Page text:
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home | Education Today | Where the Top-Paying Jobs Are Today
 

Where the Top-Paying Jobs Are Today

John Hamilton - April 19, 2013
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This article describes the top-paying 15 jobs a graduate can get with only a bachelor's degree.

Of the top 15, 6 of those were engineering degrees. Of the top 7, only one was not engineering. The average starting salary for these just graduated engineering students was $63,950 per year with a high of just over $70k and a low of just under $58k.

For students to go into engineering, they almost have to come into the freshman year math and science ready. That means being able to start calculus I and university chemistry and quickly become ready for university (calculus based) physics. While many students change majors while in college it is exceedingly rare for a student to start in a soft major and change majors to engineering.

Students who start in engineering but decide to change majors often have an overall higher graduation rate than other students who came in as different declared majors. After a few semesters of rigorous math or science they find transition to other classes simple.

It is not the simple knowledge of the basic sciences that is needed before the student can succeed on a science or engineering track in college, but what is vital is the mental ability to understand and then apply simple principles. This is developed by taking science courses before the student goes to the university. A student who has learned basic physical science and principals and seen those principles in action is much more likely to grasp and understand how to solve a calculus based physics problem when he gets to college. Students can often get through early education by simple rote learning. Many classes a student will take outside the sciences, while good, do not require the kinds of thought processes that analytical sciences do.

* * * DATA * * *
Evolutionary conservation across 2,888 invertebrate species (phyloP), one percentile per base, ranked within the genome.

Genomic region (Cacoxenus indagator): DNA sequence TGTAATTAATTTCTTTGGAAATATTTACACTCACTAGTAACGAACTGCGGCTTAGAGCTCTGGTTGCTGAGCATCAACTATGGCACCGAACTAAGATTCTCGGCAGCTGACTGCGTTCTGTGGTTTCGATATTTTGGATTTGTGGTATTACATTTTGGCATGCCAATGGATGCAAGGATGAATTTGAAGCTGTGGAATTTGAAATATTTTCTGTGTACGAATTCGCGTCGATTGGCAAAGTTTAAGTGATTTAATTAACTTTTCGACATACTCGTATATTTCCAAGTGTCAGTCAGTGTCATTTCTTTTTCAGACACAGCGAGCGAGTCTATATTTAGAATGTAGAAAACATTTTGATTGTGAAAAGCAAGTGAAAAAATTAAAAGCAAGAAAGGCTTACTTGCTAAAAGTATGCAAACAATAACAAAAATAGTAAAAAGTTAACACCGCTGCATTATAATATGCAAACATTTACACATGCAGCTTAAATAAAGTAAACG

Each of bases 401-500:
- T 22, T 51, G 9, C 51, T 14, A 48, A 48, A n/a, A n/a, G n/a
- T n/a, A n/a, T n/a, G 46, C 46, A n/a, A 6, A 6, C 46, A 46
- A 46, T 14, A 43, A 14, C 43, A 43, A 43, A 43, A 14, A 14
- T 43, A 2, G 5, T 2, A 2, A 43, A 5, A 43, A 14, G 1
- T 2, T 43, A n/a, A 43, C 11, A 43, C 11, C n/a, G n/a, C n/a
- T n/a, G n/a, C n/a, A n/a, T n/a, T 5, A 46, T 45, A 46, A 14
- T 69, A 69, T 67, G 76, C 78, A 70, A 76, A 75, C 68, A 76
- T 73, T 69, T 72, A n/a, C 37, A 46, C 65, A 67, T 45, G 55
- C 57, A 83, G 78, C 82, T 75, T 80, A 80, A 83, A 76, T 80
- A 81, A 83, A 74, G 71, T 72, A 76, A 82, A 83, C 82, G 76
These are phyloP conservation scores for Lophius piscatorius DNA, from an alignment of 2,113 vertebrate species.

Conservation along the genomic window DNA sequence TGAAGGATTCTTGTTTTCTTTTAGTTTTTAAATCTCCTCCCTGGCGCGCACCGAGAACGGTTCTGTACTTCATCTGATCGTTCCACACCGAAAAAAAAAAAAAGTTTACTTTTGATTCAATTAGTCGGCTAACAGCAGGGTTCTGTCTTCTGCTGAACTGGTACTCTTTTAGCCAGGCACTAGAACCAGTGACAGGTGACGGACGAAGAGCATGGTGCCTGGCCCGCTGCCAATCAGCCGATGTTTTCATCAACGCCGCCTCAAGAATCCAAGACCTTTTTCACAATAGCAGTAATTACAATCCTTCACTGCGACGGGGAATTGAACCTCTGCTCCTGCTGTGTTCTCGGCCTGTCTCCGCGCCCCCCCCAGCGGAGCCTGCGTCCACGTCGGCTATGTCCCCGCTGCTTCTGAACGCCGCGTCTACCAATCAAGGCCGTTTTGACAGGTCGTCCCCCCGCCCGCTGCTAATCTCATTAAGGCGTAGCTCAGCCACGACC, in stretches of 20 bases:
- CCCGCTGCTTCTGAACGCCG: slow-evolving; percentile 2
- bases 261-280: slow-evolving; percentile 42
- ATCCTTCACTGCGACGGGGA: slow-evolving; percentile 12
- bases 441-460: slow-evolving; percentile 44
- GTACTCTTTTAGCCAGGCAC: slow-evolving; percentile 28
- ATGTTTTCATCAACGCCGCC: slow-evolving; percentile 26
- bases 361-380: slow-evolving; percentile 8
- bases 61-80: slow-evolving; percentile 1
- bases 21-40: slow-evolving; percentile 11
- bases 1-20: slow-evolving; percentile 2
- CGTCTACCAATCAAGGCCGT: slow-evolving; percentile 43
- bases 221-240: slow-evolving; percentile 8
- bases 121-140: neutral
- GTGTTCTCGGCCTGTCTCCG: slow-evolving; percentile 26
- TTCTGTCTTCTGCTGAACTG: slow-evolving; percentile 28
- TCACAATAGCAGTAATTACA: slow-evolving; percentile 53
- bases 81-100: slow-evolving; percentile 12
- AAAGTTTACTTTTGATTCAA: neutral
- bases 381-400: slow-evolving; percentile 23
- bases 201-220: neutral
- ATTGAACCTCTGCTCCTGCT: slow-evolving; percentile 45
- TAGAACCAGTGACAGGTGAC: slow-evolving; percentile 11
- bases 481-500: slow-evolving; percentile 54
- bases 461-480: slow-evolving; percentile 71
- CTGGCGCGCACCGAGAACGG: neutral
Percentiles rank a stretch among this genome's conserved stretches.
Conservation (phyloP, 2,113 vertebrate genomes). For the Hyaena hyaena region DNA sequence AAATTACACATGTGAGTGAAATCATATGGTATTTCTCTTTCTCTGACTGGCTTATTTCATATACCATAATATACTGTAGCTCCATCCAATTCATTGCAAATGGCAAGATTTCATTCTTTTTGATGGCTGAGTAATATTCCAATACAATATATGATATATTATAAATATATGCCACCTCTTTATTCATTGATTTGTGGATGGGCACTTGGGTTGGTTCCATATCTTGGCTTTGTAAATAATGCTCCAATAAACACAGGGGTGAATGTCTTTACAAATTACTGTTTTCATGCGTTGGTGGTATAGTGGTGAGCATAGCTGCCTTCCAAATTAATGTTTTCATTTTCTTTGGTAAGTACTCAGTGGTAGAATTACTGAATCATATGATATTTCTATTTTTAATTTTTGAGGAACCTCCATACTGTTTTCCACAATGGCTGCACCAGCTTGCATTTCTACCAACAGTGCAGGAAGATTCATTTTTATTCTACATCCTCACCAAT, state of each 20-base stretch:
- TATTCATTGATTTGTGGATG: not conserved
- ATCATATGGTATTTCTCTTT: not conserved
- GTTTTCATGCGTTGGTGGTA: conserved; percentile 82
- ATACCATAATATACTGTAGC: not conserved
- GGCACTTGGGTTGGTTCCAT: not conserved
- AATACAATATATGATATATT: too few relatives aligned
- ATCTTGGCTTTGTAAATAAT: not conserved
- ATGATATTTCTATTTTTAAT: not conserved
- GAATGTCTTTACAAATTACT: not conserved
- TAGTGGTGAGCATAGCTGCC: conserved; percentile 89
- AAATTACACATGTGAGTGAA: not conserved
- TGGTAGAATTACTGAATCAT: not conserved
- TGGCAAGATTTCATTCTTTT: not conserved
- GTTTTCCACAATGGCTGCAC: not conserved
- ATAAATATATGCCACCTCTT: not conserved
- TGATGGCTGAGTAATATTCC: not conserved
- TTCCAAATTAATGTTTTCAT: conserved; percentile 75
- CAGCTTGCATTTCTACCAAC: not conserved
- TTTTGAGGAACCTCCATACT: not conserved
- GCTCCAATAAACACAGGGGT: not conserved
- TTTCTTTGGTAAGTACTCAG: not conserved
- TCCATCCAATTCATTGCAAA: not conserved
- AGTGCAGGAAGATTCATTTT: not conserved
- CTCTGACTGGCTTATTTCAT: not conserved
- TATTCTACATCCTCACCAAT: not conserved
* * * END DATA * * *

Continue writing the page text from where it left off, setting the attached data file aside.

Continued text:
As an engineer by education and experience, I am sure I have a bias towards engineering as a career path. Many graduating engineers successfully get jobs in banking and as analyst. This is because employers know that engineers graduate with good analytical skills that are transferable. Those analytical skills are best begun before the student goes to college and can be accomplished with a good science education beforehand.

Going beyond the immediate issue of starting salary of recent graduates we need to also look at the future. The future growth is going to be in technology and in medicine, with an aging population there is going to be an increased need for all types of medical professional, everything from RNs to pharmacists, to dentist to doctors. What these all have in common are a basis in the sciences. When a prospective medical student sits for the MCAT he is tested not only over biology, but also over physics and chemistry.

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Mr. Hamilton will be teaching the non-biological science courses in high school. He teaches engineering at the University of Arkansas, Ft. Smith campus.


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